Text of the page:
At the same time, you may want to earn a little interest on your money.
Start by determining how much money you'll need and divide by the amount of time you have until you need the money.
For example, if a car costs $5,000 and you want to purchase it one year from now using cash, you'll need to save about $417 per month, not including taxes and registration fees.
Next, you'll have to figure out how you're going to fund this short-term savings bucket.
Keep in mind that with short-term goals, you don't have the time to ride out market corrections. You don't want to lose money if at all possible.
Campbell says your best bet is to play it safe.
"I think the short-term investor, the one (year), two-year, three-year investor, has to be thinking the very short-term monies," he says. "Savings accounts, CDs, money markets, are going to be safe investments."
Suppose you decide to keep your $5,000 in an interest-bearing money market account that yields 2.5 percent annually. You would end up with about $5,072 at the end of the year.
That would give you an extra $72 that you could apply toward registration fees and taxes, or you could reinvest the money and start another short-term bucket.
A couple of things to note about CDs: Your money will be tied up for a period of time and if you withdraw your money early, you'll likely incur a penalty that will eat into your interest earnings.
3. Establish mid-term goalsIt's relatively easy to save money for things like vacations and even used cars, but as price tags rise and time horizons push further into the future, it becomes harder to keep financial goals in perspective.
For example, if your dream is to save for a down payment on a home, your child's college education or your daughter's wedding, you'll need to go beyond belt tightening and set up mid-term savings buckets.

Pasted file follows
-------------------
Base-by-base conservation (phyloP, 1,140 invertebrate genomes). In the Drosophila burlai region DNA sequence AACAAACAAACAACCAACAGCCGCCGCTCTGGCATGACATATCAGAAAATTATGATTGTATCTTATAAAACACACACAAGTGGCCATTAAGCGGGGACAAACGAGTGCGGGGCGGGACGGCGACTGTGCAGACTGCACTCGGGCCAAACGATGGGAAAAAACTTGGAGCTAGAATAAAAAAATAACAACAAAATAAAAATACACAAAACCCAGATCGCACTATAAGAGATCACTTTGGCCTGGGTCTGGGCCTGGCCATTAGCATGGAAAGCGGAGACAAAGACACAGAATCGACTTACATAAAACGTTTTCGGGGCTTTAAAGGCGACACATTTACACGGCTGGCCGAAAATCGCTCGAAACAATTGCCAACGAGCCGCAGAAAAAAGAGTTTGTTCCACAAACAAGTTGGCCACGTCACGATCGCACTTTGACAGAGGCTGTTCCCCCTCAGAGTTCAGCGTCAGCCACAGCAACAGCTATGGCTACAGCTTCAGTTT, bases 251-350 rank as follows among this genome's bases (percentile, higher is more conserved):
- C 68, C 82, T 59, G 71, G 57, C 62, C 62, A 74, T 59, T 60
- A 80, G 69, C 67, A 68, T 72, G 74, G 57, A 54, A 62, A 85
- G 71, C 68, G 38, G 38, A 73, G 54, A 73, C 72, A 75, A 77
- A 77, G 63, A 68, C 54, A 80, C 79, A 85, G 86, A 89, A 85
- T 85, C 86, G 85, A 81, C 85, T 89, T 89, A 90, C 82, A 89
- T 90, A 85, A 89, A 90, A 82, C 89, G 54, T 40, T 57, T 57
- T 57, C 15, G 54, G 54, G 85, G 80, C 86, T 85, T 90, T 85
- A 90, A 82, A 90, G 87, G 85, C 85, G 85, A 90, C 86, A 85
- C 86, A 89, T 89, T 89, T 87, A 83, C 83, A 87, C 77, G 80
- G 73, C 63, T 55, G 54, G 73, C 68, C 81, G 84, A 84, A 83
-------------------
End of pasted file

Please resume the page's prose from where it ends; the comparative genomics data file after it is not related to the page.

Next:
The concept is the same as with short-term goals except that you'll need the discipline to stick with it longer and you may need to invest those buckets differently.
If you're saving for your child's college education, consider using a 529 savings plan as the vehicle of choice. These savings plans work much like a 401(k) or IRA where your contributions are invested in mutual funds and other investments.
"There are fees and costs associated with each plan but I think, hands down, a 529 is the best account to use for saving for college," says Ward.
For more information about how to allocate your assets depending on your child's age, read Bankrate's story, "A college investment plan for all ages."
Weddings are another fairly large mid-term savings goal. If you're the lucky one who will pay for it, expect the possibility of shelling out a lot of dough.
The average cost of a wedding is about $19,219, according to the weddingreport.com, a Web resource for wedding statistics and market research. Of course, a more frugal wedding can be a joyful event as well, but it's wise to plan for it nevertheless.
Money market funds, money market accounts, CDs and savings accounts are all good vehicles in which to park cash for a wedding.